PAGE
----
Mike and Max

Mike and Max at Point St. George

Since Max has been feeling more energetic recently, we did end up taking the both dogs to Point St. George Beach. There are nice coastal bluffs overlooking the beach with dirt trails easy enough for Max to amble on. Although Max is getting older, the water still calls to his blood and he kept trying to climb off the cliff towards the beach so we figured we might as well bring them down to the water. The going is a bit rough with a lot of rocks but once on the beach, it’s a nice easy stroll with low waves, making it easy for Opie and Max to wade in the water.

Max enjoying Point St. George Beach

Max enjoying Point St. George Beach

Six miles off the point is the St. George Reef Lighthouse (inactive) which you can just barely make out from the coastal bluffs overlooking the beach. The lighthouse was built on North West Seal Rock and is completely surrounded by the ocean. Due to the location and treacherous waters, it is the most expensive lighthouse ever built (construction expenses came to over $700,000, equivalent to over $19 mil today). It took 11 years to build as each stone had to fit together with no more than a 3/16 gap to provide a solid wall against the constant ocean waves. It’s an impressive feat of engineering but it really must have sucked to pull lighthouse duty there. Currently the public cannot access the lighthouse but they are working on getting licenses to allow helicopter tours in a few years.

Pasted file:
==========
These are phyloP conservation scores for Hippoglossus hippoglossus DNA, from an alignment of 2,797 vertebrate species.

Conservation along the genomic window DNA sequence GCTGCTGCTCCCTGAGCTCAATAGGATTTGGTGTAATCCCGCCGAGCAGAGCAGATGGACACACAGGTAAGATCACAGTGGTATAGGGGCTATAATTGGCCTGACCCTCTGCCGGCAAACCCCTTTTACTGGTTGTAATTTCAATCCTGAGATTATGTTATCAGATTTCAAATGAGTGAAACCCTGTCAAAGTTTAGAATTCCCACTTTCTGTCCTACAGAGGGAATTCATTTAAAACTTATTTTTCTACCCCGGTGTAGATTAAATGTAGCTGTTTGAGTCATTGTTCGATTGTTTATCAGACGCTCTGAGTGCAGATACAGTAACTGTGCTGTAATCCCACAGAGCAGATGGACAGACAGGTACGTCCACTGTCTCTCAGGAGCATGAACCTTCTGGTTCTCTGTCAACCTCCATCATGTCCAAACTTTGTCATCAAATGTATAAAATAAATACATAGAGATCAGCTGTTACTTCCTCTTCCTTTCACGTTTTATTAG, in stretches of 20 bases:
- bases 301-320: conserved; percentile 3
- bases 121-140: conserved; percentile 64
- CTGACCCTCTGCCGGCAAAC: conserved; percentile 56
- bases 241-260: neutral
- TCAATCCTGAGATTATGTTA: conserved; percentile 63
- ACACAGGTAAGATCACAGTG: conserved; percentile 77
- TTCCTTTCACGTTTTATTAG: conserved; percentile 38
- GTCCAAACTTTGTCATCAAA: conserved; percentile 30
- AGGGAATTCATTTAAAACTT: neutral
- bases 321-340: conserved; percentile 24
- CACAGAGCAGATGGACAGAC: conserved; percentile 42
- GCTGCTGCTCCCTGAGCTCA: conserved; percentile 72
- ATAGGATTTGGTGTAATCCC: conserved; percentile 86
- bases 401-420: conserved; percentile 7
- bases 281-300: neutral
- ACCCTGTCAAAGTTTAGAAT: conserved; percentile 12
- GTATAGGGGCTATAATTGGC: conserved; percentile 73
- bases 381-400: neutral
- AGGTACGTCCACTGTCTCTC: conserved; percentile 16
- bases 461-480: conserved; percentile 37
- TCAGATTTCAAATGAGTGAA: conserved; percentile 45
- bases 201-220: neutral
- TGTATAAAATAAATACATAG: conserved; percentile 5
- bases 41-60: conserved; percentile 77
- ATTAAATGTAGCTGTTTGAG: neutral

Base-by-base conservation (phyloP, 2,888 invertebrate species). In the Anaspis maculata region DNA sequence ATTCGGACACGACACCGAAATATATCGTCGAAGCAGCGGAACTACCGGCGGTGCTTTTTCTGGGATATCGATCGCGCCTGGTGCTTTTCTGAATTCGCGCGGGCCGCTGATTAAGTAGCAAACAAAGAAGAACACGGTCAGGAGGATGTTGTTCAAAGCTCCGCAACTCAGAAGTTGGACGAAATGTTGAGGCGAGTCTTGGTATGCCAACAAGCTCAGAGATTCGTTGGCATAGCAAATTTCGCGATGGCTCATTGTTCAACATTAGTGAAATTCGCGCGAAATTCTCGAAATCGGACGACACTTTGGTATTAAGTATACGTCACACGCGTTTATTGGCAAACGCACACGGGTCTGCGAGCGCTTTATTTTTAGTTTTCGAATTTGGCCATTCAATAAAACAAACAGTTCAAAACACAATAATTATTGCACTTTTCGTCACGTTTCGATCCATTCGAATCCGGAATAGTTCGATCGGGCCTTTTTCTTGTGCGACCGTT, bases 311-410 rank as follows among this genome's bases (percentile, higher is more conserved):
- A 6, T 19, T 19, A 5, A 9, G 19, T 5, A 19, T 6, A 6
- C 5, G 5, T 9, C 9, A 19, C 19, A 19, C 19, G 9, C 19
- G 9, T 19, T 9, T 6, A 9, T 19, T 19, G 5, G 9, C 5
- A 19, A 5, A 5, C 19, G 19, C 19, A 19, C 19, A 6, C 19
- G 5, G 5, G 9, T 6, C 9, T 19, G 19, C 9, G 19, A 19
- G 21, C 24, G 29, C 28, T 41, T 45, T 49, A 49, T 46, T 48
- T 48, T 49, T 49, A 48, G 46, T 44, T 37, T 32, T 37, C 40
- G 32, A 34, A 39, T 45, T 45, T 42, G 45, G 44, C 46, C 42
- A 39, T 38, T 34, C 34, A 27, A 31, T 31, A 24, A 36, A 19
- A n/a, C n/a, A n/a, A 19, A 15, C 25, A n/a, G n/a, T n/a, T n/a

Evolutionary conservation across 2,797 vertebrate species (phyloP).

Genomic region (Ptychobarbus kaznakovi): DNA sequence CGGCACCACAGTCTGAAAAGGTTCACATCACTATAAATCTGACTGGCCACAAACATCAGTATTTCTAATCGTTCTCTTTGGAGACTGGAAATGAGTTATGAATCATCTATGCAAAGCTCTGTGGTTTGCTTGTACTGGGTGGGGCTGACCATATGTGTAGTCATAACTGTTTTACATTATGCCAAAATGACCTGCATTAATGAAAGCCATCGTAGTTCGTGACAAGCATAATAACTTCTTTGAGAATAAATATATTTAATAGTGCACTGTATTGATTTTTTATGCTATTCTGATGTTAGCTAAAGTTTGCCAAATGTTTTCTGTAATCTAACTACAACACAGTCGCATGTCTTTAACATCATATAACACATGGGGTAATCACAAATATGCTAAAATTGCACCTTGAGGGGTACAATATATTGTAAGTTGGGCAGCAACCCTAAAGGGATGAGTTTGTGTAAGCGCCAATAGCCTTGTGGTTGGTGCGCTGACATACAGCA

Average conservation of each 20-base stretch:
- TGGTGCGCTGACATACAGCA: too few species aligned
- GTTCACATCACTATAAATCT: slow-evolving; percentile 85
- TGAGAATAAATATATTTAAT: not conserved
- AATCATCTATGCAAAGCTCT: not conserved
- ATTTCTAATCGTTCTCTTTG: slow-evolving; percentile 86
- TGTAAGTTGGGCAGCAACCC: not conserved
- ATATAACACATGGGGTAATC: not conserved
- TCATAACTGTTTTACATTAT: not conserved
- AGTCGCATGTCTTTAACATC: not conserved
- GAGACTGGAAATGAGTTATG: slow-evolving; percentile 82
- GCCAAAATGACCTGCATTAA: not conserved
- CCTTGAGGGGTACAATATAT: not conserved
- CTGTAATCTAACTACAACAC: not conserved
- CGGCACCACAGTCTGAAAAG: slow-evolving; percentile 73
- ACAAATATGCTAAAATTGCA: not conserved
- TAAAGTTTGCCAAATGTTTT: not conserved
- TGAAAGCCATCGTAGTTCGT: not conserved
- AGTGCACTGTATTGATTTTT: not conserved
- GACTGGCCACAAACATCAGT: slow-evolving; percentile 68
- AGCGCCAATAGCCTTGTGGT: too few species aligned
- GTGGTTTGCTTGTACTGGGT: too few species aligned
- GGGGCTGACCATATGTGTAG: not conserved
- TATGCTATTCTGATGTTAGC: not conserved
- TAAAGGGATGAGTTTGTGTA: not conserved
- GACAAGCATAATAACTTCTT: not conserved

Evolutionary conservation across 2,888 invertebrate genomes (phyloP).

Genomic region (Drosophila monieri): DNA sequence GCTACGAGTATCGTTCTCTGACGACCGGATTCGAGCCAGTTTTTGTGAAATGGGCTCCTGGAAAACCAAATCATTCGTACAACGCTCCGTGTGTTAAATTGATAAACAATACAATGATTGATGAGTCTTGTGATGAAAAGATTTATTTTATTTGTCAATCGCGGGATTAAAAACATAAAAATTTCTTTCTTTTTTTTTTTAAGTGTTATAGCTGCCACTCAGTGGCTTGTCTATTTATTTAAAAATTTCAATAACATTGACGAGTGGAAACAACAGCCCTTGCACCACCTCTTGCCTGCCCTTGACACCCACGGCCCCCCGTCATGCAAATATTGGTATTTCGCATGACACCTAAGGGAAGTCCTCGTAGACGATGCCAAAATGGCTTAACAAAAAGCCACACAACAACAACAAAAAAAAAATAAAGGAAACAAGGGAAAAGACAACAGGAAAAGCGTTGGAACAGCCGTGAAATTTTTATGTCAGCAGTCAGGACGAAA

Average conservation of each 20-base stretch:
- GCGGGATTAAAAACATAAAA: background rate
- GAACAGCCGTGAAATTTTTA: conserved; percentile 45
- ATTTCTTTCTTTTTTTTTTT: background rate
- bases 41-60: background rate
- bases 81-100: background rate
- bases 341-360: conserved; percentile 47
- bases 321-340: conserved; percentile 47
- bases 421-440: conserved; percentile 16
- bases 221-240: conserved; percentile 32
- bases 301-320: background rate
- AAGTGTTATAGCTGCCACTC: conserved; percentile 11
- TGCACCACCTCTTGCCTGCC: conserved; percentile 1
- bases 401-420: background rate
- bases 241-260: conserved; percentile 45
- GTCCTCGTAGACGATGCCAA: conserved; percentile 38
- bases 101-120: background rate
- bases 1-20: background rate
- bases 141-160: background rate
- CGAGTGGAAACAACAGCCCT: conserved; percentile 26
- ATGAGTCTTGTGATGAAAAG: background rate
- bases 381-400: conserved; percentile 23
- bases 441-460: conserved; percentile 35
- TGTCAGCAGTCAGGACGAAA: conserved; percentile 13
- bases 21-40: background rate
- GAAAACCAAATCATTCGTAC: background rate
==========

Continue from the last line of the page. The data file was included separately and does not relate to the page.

Point St. George Beach

Point St. George Beach

Crescent City has a number of interesting places to visit, including Redwoods National Park and Battery Point Lighthouse but for us, we just chose to bypass the sightseeing for some “me” time. That just means we’ll have to come back and visit again!


  1. Vicki   •  

    I know what you mean about “alone time,” even when sharing a 36″ motorhome. So glad to see Max made it out to the beach!

    Question: do you book your campgrounds in advance or just “wing it?” We are heading out to Colorado sometime late summer-early fall. I don’t want to book ahead of time and be locked into a strict schedule. I’d love to know how and where you decide to stop.

    Thanks! Safe travels.

  2. Kat   •     Author

    Vicki, before winter in AZ, we were booking our campground about a week in advance. Then we found that state parks in AZ booked weeks in advance so we did book earlier then. We also found CA state parks booked up pretty quick, so we had about 2-3 weeks of bookings in advance. Now that we’re in Oregon, we’re just mostly about a week in advance. Currently we don’t even have any reservations and we leave this campground tomorrow! We’ll probably call today to find a spot but our usual M.O. is to book about a week in advance.

    Most of the decisions is based on what is about 200-300 miles away from us. Mike has some rough plans of where we want to stop and does the trip planning constantly. Then chooses places based on things to do and distance from where we currently are. For our first year, we’re focused on finding national parks/forests, beautiful coast, and amusement parks.